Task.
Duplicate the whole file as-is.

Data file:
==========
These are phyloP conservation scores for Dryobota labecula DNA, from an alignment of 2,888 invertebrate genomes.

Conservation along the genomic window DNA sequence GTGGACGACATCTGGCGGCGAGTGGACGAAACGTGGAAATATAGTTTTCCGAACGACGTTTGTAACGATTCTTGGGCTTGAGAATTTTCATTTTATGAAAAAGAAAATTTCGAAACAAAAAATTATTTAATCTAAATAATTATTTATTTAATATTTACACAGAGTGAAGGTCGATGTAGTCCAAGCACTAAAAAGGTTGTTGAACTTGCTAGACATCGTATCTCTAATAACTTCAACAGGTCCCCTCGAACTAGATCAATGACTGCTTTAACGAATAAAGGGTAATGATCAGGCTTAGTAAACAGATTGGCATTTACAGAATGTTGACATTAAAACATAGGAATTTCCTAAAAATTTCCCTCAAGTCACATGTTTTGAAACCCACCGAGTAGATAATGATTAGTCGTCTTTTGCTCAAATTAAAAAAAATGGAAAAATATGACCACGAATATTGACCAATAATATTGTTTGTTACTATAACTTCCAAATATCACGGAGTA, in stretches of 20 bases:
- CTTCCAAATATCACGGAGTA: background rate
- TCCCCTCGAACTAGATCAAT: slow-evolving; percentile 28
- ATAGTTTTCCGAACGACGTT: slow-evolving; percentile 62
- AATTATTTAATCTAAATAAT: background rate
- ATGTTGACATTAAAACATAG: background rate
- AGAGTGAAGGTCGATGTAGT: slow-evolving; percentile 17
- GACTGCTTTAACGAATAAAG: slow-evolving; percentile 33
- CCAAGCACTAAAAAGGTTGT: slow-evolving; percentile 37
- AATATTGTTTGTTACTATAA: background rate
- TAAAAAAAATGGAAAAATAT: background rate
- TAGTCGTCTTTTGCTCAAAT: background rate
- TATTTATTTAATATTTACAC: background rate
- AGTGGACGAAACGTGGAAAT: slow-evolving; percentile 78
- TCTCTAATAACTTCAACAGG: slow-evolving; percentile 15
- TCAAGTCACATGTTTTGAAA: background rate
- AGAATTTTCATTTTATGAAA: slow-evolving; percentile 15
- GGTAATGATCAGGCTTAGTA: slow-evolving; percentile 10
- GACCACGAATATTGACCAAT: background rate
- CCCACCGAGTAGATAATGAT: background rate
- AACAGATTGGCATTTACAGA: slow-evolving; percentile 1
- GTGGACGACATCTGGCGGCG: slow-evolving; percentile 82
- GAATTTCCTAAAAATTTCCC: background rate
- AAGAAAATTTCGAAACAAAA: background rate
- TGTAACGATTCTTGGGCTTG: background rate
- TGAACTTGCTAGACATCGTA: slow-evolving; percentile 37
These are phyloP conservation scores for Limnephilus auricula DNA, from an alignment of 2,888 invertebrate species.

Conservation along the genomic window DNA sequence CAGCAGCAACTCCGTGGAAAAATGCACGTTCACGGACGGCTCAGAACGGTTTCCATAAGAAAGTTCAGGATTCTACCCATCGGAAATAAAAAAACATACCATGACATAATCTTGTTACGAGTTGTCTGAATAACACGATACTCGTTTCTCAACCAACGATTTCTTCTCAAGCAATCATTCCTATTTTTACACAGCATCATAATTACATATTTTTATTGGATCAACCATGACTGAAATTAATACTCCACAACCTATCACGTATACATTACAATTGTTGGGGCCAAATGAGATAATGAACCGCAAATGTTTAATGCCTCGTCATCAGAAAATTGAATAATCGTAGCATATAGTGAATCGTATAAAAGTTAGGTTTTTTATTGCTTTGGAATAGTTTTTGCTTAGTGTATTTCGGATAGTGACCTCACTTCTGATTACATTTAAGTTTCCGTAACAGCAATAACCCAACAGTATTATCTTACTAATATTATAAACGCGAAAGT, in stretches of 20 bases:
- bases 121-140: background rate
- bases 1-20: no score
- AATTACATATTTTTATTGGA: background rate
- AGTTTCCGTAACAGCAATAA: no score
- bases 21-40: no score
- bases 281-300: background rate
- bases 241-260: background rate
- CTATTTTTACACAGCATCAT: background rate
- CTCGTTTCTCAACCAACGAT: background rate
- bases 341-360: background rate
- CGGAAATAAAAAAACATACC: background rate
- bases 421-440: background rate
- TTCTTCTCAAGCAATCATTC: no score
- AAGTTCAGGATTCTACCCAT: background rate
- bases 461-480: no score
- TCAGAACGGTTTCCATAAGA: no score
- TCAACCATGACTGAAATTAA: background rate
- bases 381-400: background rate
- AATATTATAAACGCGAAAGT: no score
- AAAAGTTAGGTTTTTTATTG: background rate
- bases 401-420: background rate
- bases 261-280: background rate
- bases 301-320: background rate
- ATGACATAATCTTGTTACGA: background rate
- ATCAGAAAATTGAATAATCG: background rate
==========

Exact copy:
These are phyloP conservation scores for Dryobota labecula DNA, from an alignment of 2,888 invertebrate genomes.

Conservation along the genomic window DNA sequence GTGGACGACATCTGGCGGCGAGTGGACGAAACGTGGAAATATAGTTTTCCGAACGACGTTTGTAACGATTCTTGGGCTTGAGAATTTTCATTTTATGAAAAAGAAAATTTCGAAACAAAAAATTATTTAATCTAAATAATTATTTATTTAATATTTACACAGAGTGAAGGTCGATGTAGTCCAAGCACTAAAAAGGTTGTTGAACTTGCTAGACATCGTATCTCTAATAACTTCAACAGGTCCCCTCGAACTAGATCAATGACTGCTTTAACGAATAAAGGGTAATGATCAGGCTTAGTAAACAGATTGGCATTTACAGAATGTTGACATTAAAACATAGGAATTTCCTAAAAATTTCCCTCAAGTCACATGTTTTGAAACCCACCGAGTAGATAATGATTAGTCGTCTTTTGCTCAAATTAAAAAAAATGGAAAAATATGACCACGAATATTGACCAATAATATTGTTTGTTACTATAACTTCCAAATATCACGGAGTA, in stretches of 20 bases:
- CTTCCAAATATCACGGAGTA: background rate
- TCCCCTCGAACTAGATCAAT: slow-evolving; percentile 28
- ATAGTTTTCCGAACGACGTT: slow-evolving; percentile 62
- AATTATTTAATCTAAATAAT: background rate
- ATGTTGACATTAAAACATAG: background rate
- AGAGTGAAGGTCGATGTAGT: slow-evolving; percentile 17
- GACTGCTTTAACGAATAAAG: slow-evolving; percentile 33
- CCAAGCACTAAAAAGGTTGT: slow-evolving; percentile 37
- AATATTGTTTGTTACTATAA: background rate
- TAAAAAAAATGGAAAAATAT: background rate
- TAGTCGTCTTTTGCTCAAAT: background rate
- TATTTATTTAATATTTACAC: background rate
- AGTGGACGAAACGTGGAAAT: slow-evolving; percentile 78
- TCTCTAATAACTTCAACAGG: slow-evolving; percentile 15
- TCAAGTCACATGTTTTGAAA: background rate
- AGAATTTTCATTTTATGAAA: slow-evolving; percentile 15
- GGTAATGATCAGGCTTAGTA: slow-evolving; percentile 10
- GACCACGAATATTGACCAAT: background rate
- CCCACCGAGTAGATAATGAT: background rate
- AACAGATTGGCATTTACAGA: slow-evolving; percentile 1
- GTGGACGACATCTGGCGGCG: slow-evolving; percentile 82
- GAATTTCCTAAAAATTTCCC: background rate
- AAGAAAATTTCGAAACAAAA: background rate
- TGTAACGATTCTTGGGCTTG: background rate
- TGAACTTGCTAGACATCGTA: slow-evolving; percentile 37
These are phyloP conservation scores for Limnephilus auricula DNA, from an alignment of 2,888 invertebrate species.

Conservation along the genomic window DNA sequence CAGCAGCAACTCCGTGGAAAAATGCACGTTCACGGACGGCTCAGAACGGTTTCCATAAGAAAGTTCAGGATTCTACCCATCGGAAATAAAAAAACATACCATGACATAATCTTGTTACGAGTTGTCTGAATAACACGATACTCGTTTCTCAACCAACGATTTCTTCTCAAGCAATCATTCCTATTTTTACACAGCATCATAATTACATATTTTTATTGGATCAACCATGACTGAAATTAATACTCCACAACCTATCACGTATACATTACAATTGTTGGGGCCAAATGAGATAATGAACCGCAAATGTTTAATGCCTCGTCATCAGAAAATTGAATAATCGTAGCATATAGTGAATCGTATAAAAGTTAGGTTTTTTATTGCTTTGGAATAGTTTTTGCTTAGTGTATTTCGGATAGTGACCTCACTTCTGATTACATTTAAGTTTCCGTAACAGCAATAACCCAACAGTATTATCTTACTAATATTATAAACGCGAAAGT, in stretches of 20 bases:
- bases 121-140: background rate
- bases 1-20: no score
- AATTACATATTTTTATTGGA: background rate
- AGTTTCCGTAACAGCAATAA: no score
- bases 21-40: no score
- bases 281-300: background rate
- bases 241-260: background rate
- CTATTTTTACACAGCATCAT: background rate
- CTCGTTTCTCAACCAACGAT: background rate
- bases 341-360: background rate
- CGGAAATAAAAAAACATACC: background rate
- bases 421-440: background rate
- TTCTTCTCAAGCAATCATTC: no score
- AAGTTCAGGATTCTACCCAT: background rate
- bases 461-480: no score
- TCAGAACGGTTTCCATAAGA: no score
- TCAACCATGACTGAAATTAA: background rate
- bases 381-400: background rate
- AATATTATAAACGCGAAAGT: no score
- AAAAGTTAGGTTTTTTATTG: background rate
- bases 401-420: background rate
- bases 261-280: background rate
- bases 301-320: background rate
- ATGACATAATCTTGTTACGA: background rate
- ATCAGAAAATTGAATAATCG: background rate